Every American enjoys rights and freedoms under the US Constitution. The First Amendment guarantees your right to free speech, while the Second provides for the right to own and use firearms.
The Fourth Amendment to the Constitution protects us against “unreasonable searches and seizures.” Only “probable cause” can justify such actions by the police.
This means law enforcement officers cannot search you, arrest you, enter your home, or search your vehicle unless they have a good reason to do so. Whether or not probable cause exists in a certain situation depends on the circumstances, including the offense in question.
So, what is probable cause in a DWI case?
What Is Probable Cause & How Does It Work?
Probable cause exists when there is a reasonable basis for the belief that a crime has occurred or that there is evidence of a crime. Law enforcement authorities generally present their reasons for believing that probable cause exists to a judge, who then decides whether or not to issue a search or arrest warrant.
There are also circumstances under which probable cause can justify an arrest or search without a warrant. If, for example, a suspected offender is apprehended while apparently committing a crime, police officers can place them under arrest on the spot. The arresting officer usually has to justify such a detainment to an appropriate official within 48 hours of the incident.
The US Constitution does not specify what “probable cause” means in practice, so courts have had to make their own interpretations. Judges have been allowed a certain amount of flexibility in this regard. The standard for probable cause in a specific case will depend on the potential crime in question.
What’s Necessary for Probable Cause to Exist in a DWI Case?
Once a police officer pulls you over in relation to a possible DWI offense, they can perform field sobriety tests to establish probable cause. These tests (the one-leg stand, the walk-and-turn, and the horizontal gaze nystagmus) look for signs that drivers lack the coordination required to drive properly. If an officer judges that your performance in these tests indicates you may be over the legal blood alcohol concentration limit (which is 0.08% in most cases), they have established the probable cause required to arrest you.
Law enforcement officers are entitled to examine your vehicle from the outside without probable cause. They can also require you to present proof of insurance and identification. As well as the three field sobriety tests, officers can assess your appearance and demeanor to gauge whether you’ve been drinking (for example, by looking out for a smell of alcohol or slurring in your speech).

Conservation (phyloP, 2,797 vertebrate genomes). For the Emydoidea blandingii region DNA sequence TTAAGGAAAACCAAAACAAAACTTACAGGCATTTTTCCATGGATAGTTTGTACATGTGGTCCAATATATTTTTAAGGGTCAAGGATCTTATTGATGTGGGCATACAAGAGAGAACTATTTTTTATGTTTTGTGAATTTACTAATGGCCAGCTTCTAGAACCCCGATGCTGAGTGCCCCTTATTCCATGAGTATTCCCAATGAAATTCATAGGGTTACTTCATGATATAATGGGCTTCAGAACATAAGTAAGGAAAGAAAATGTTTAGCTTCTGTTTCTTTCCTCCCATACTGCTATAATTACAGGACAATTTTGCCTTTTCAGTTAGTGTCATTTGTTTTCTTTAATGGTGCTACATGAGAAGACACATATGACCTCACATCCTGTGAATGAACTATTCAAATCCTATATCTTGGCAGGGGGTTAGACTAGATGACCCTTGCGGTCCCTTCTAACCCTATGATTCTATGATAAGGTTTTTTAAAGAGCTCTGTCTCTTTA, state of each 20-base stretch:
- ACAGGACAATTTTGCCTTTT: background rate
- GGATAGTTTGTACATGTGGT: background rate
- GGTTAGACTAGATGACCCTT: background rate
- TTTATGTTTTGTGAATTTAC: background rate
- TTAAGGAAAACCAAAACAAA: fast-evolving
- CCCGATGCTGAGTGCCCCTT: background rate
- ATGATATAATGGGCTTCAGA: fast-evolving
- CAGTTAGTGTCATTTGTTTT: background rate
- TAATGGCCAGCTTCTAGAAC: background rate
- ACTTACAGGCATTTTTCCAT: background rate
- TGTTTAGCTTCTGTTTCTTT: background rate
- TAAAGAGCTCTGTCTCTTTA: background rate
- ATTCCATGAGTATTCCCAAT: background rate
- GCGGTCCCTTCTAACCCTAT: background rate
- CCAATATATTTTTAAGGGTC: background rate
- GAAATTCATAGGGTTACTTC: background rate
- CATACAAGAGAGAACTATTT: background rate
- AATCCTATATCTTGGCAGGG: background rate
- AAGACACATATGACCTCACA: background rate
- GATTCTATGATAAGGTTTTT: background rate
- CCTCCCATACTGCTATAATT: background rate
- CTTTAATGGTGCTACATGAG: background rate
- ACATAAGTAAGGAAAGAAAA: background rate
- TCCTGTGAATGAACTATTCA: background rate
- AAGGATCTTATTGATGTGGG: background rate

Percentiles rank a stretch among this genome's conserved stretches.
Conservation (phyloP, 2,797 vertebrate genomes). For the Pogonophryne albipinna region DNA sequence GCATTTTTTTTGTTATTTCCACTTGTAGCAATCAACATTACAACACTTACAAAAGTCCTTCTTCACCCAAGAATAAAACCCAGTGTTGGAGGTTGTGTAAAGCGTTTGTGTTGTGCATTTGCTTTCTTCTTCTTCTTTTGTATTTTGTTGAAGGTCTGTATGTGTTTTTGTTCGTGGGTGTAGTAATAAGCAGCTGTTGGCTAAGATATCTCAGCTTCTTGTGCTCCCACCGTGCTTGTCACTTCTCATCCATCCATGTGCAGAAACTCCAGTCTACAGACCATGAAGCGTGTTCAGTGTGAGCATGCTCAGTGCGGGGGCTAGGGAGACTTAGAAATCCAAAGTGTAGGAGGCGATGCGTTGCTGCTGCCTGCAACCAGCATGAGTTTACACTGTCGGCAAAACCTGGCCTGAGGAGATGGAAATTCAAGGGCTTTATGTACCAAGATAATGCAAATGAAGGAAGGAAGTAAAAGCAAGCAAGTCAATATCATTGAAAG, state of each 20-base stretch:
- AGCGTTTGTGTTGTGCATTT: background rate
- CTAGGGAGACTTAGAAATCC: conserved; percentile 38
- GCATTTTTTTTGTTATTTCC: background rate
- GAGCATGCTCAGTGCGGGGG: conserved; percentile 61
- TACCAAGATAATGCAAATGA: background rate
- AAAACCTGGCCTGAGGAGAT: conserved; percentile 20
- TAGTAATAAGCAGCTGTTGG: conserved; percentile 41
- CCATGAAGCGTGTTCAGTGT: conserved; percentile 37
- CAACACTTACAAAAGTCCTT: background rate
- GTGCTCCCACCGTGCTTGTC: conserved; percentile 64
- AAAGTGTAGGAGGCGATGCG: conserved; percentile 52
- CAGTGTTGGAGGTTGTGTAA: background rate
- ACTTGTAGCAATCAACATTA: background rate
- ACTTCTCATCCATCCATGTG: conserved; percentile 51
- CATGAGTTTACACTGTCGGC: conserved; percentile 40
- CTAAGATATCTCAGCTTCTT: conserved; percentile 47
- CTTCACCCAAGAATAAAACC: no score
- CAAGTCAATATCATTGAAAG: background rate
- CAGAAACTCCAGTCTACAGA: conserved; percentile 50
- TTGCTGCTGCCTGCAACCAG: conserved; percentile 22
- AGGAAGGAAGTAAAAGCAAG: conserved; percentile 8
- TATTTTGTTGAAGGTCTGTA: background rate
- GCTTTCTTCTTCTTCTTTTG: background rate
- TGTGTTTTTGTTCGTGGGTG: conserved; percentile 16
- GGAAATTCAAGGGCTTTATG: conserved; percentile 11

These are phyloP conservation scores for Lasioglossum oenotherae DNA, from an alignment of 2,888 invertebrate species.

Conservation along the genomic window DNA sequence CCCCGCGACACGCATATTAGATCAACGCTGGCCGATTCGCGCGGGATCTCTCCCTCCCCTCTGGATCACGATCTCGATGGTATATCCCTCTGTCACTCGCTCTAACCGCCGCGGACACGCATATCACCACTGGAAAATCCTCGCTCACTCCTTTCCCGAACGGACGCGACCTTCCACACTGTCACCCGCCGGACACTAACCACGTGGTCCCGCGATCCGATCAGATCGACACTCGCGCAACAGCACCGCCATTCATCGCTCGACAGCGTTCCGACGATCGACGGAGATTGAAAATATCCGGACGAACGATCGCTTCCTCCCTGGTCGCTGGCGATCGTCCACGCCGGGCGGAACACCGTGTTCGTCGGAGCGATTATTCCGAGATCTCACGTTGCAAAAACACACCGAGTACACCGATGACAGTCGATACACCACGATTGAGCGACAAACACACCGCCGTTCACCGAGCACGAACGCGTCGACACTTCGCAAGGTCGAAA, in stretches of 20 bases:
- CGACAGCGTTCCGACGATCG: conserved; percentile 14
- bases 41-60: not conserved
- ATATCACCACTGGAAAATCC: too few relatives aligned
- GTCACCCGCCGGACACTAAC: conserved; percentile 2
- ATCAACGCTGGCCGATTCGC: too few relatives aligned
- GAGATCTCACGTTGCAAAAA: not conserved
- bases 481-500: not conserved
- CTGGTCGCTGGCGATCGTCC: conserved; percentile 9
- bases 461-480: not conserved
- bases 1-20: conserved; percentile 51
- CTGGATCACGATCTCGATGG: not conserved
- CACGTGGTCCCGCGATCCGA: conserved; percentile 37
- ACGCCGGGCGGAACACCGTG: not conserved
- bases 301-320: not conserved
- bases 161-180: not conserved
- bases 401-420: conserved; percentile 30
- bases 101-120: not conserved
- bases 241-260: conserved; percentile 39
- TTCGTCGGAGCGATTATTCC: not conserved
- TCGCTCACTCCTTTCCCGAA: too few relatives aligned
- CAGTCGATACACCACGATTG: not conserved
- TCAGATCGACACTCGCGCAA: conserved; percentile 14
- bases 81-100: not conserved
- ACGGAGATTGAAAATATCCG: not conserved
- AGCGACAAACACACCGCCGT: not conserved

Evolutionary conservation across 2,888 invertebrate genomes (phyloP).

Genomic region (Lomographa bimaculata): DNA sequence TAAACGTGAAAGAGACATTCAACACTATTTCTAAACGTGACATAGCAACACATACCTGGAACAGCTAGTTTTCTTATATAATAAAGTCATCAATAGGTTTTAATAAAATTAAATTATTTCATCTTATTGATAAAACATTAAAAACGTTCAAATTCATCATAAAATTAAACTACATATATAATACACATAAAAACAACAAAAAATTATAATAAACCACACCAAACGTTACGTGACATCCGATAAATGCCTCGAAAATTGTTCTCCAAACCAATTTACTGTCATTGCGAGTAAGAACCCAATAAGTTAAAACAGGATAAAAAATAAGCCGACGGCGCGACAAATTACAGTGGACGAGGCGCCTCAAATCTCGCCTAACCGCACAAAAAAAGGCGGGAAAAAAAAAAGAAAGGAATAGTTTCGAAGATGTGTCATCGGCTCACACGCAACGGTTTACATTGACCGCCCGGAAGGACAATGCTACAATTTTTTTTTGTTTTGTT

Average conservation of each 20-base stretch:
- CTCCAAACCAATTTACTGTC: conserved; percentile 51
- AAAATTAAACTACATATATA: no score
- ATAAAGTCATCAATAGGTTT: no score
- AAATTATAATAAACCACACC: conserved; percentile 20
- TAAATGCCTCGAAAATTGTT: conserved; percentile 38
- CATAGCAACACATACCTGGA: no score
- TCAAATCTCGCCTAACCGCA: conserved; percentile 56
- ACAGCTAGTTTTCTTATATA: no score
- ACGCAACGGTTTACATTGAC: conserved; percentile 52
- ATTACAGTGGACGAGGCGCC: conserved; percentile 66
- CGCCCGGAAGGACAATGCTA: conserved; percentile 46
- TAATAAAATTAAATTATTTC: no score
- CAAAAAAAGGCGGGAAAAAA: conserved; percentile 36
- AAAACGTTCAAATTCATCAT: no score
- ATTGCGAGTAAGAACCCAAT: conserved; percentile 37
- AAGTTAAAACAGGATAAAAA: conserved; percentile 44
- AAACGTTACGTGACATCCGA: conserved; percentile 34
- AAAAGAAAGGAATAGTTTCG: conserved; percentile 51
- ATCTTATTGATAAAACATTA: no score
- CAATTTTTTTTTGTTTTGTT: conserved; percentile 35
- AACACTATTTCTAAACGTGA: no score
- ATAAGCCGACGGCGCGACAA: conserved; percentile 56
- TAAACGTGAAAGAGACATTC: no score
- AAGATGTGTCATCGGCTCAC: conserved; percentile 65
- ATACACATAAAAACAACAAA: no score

While the police don’t need probable cause to stop your vehicle, they cannot pull you over for no reason whatsoever. There must be a reasonable suspicion that criminal activity may be occurring; a traffic violation, for example.
One issue that can arise in relation to probable cause and DWI offenses is whether a defendant was under arrest during their initial interaction with the police. A police officer does not need probable cause to approach you, but they do need it to detain you. This detention doesn’t need to involve handcuffs or a cell; under Minnesota law, if an average reasonable person would feel they are not free to leave a given encounter with the police, then an arrest is considered to have taken place, even if this wasn’t the officer’s intention.
During a DWI stop, a police officer has enough time to run checks on your license and registration, as well as look up any outstanding warrants against you. If the stop runs for longer than that, depending on other circumstances, a court might determine that you were technically under arrest.
Protecting Your Constitutional Rights During a DWI Stop
Dealing with a police stop can be a nerve-wracking experience. It’s important to remember your rights in relation to probable cause under the Fourth Amendment if an officer does pull your car over.
If you think the police have treated you unfairly in relation to a DWI charge or another criminal matter, we can help. Contact us today for a free initial evaluation of your case.